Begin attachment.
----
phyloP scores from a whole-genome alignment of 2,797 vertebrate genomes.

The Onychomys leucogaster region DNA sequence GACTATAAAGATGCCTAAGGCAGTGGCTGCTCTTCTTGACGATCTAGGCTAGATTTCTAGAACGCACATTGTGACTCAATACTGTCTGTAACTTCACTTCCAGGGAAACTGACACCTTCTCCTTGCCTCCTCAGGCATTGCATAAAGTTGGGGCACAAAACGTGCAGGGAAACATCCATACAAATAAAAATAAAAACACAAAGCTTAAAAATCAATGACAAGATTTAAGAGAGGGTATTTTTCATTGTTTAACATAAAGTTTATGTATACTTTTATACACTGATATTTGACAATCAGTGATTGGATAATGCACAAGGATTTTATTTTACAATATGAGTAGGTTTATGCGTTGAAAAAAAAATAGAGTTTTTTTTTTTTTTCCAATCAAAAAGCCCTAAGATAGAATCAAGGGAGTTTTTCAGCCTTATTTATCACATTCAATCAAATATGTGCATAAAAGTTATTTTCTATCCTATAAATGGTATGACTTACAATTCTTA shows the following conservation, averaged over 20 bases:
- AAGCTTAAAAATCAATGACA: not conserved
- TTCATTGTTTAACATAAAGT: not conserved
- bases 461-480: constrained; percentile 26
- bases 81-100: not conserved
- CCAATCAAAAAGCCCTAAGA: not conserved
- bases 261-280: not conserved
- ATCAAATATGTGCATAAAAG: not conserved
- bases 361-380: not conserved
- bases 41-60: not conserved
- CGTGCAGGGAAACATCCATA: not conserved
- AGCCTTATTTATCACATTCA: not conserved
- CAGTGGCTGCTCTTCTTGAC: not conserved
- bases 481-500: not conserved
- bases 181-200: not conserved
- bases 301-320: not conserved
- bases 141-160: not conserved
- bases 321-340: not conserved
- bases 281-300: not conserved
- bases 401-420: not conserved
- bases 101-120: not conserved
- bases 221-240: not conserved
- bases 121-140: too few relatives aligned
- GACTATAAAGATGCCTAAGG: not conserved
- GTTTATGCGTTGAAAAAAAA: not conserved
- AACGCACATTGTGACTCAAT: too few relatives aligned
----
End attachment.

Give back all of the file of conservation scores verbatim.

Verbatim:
phyloP scores from a whole-genome alignment of 2,797 vertebrate genomes.

The Onychomys leucogaster region DNA sequence GACTATAAAGATGCCTAAGGCAGTGGCTGCTCTTCTTGACGATCTAGGCTAGATTTCTAGAACGCACATTGTGACTCAATACTGTCTGTAACTTCACTTCCAGGGAAACTGACACCTTCTCCTTGCCTCCTCAGGCATTGCATAAAGTTGGGGCACAAAACGTGCAGGGAAACATCCATACAAATAAAAATAAAAACACAAAGCTTAAAAATCAATGACAAGATTTAAGAGAGGGTATTTTTCATTGTTTAACATAAAGTTTATGTATACTTTTATACACTGATATTTGACAATCAGTGATTGGATAATGCACAAGGATTTTATTTTACAATATGAGTAGGTTTATGCGTTGAAAAAAAAATAGAGTTTTTTTTTTTTTTCCAATCAAAAAGCCCTAAGATAGAATCAAGGGAGTTTTTCAGCCTTATTTATCACATTCAATCAAATATGTGCATAAAAGTTATTTTCTATCCTATAAATGGTATGACTTACAATTCTTA shows the following conservation, averaged over 20 bases:
- AAGCTTAAAAATCAATGACA: not conserved
- TTCATTGTTTAACATAAAGT: not conserved
- bases 461-480: constrained; percentile 26
- bases 81-100: not conserved
- CCAATCAAAAAGCCCTAAGA: not conserved
- bases 261-280: not conserved
- ATCAAATATGTGCATAAAAG: not conserved
- bases 361-380: not conserved
- bases 41-60: not conserved
- CGTGCAGGGAAACATCCATA: not conserved
- AGCCTTATTTATCACATTCA: not conserved
- CAGTGGCTGCTCTTCTTGAC: not conserved
- bases 481-500: not conserved
- bases 181-200: not conserved
- bases 301-320: not conserved
- bases 141-160: not conserved
- bases 321-340: not conserved
- bases 281-300: not conserved
- bases 401-420: not conserved
- bases 101-120: not conserved
- bases 221-240: not conserved
- bases 121-140: too few relatives aligned
- GACTATAAAGATGCCTAAGG: not conserved
- GTTTATGCGTTGAAAAAAAA: not conserved
- AACGCACATTGTGACTCAAT: too few relatives aligned